Monday Morning Wake-Up Call

This idea that there’s something Posh about culture really upsets me. It really upsets me because the liberating nature of a beautiful piece of art, whether it’s music, whether it’s paint on canvas, whether it’s a poem, whether it’s a book, or whether it’s a play. It’s plays that I first plugged into as a kid. It’s so immensely important to your mental health, the simple ability to step outside your own brain. It’s meditative. It’s quasi-religious. It’s an ability to step outside the quotidian, The Daily Grind, to actually rise above the minutiae of your daily existence and soar into Uncharted Territory. It is a thing of absolute Beauty. And if you are laughing at me now, that is tragic because it means you don’t know what I’m talking about, which means you’ve never had that experience, which, means you’ve never been lucky enough to have a teacher or a parent or a friend or an accidental encounter with some music, you’ve never had that experience. Maybe some people get it at the football, actually at an amazing sporting event, which can be a mixture of religious and Theatrical, when you feel yourself soaring… I had a spiritual experience but I’ve had that experience in theaters and I’ve had that experience in my own home listening to a certain piece of music or reading a book. And why why why in this country are the words I have just said in any way emblematic of something that is linked to social class. Why I do not get it, I do not get it at all… Why is this country a place where we are told from a very early age, that the inner life, the imagination, the magic of art and culture, is something that is the sole Preserve of the wealthy, or the privileged. Where does that come from? …it breaks my heart.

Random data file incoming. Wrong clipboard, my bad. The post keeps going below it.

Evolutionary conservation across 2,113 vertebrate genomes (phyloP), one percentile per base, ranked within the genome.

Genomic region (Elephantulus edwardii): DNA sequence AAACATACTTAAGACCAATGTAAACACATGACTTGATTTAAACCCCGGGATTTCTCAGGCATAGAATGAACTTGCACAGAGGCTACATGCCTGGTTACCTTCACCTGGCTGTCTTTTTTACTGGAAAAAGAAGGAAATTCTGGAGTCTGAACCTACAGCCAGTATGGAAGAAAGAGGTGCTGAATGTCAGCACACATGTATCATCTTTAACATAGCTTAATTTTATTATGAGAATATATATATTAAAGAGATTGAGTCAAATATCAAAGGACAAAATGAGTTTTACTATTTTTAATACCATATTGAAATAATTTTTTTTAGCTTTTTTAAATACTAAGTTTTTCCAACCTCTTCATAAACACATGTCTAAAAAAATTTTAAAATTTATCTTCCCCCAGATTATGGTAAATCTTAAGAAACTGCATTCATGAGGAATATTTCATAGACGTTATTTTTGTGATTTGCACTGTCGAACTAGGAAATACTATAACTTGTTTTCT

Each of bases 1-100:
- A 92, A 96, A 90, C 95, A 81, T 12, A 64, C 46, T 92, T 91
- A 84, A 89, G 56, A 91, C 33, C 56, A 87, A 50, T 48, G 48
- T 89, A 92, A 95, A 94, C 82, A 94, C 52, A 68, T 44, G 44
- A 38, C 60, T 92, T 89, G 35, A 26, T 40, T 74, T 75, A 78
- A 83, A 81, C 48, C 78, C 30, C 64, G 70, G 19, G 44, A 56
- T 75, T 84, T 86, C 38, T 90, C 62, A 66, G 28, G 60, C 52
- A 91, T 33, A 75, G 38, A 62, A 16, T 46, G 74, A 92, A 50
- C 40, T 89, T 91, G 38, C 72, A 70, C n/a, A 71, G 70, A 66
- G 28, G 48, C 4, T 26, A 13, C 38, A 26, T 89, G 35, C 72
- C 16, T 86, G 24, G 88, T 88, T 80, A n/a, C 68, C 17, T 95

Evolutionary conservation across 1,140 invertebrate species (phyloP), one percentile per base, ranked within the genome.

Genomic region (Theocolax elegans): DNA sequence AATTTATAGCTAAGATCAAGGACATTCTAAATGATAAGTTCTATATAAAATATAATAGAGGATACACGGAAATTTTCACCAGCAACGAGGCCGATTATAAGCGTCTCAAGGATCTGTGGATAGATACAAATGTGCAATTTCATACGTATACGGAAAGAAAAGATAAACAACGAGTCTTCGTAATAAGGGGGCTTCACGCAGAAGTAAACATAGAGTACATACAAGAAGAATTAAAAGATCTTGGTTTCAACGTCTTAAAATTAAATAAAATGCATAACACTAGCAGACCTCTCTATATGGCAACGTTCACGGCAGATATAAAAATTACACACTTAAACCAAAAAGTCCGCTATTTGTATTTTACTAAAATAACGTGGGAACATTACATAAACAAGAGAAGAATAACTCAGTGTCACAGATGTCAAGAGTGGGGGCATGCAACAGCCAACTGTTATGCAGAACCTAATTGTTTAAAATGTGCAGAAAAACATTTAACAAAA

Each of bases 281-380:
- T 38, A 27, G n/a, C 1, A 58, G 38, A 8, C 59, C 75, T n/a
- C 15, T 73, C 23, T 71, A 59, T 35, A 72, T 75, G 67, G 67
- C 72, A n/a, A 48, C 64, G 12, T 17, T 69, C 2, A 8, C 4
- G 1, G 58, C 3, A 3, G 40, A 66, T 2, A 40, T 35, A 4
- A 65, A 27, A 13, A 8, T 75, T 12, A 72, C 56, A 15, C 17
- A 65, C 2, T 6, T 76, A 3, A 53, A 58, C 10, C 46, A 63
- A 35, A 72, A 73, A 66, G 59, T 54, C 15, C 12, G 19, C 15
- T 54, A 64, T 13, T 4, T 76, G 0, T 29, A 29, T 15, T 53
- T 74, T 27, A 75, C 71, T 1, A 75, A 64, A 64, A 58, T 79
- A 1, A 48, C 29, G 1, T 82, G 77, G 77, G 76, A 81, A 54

— James O’Brien, from “This idea that there’s something posh about culture really upsets me” (LBC, Friday November 11, 2022)


  1. Certainly paying to see theater, or strolling through a museum, evaluating the nuances of certain snippets of poetry – all for a price – is repulsive to me. That said, not all
    culture costs – the musician playing in the park, watching a dance troupe in practice,
    studying the sculpture in a museum’s garden- the price of admission is appreciation.

    Liked by 6 people

  2. such an important question to put forth. just this weekend, I saw a group of musicians playing in the park, for free, as mimi had in her list –

    Liked by 1 person

  3. I agree with him. It would be nice if the “cheap seats” were a tad cheaper, giving a chance to those of lesser means to appreciate the various arts. I think that “posh” attitude has travelled across the pond…


  4. Upper class, class, posh, why these words still exist, it beats me.

    Liked by 1 person

  5. I am so extremely lucky to live in a town that is an art/artist’s town. An extremely small town, but filled with art galleries and artists studios. The artwork in the galleries are for sale, but it costs nothing to walk in and look at all the works of art; and a few times a year there are events called Open Studios where the public can walk through the artist’s studios and see completed works as well as works in progress. I live in an everyday down to earth paradise. No posh needed!


  6. I think part of the issue is that you have to be of a certain socioeconomic status to have the *time* as well as money to spend on cultural experiences. Even if something like a gallery or a theatre were free to enter, those who work several jobs trying to survive likely won’t be able to enter anyway.

    Liked by 1 person

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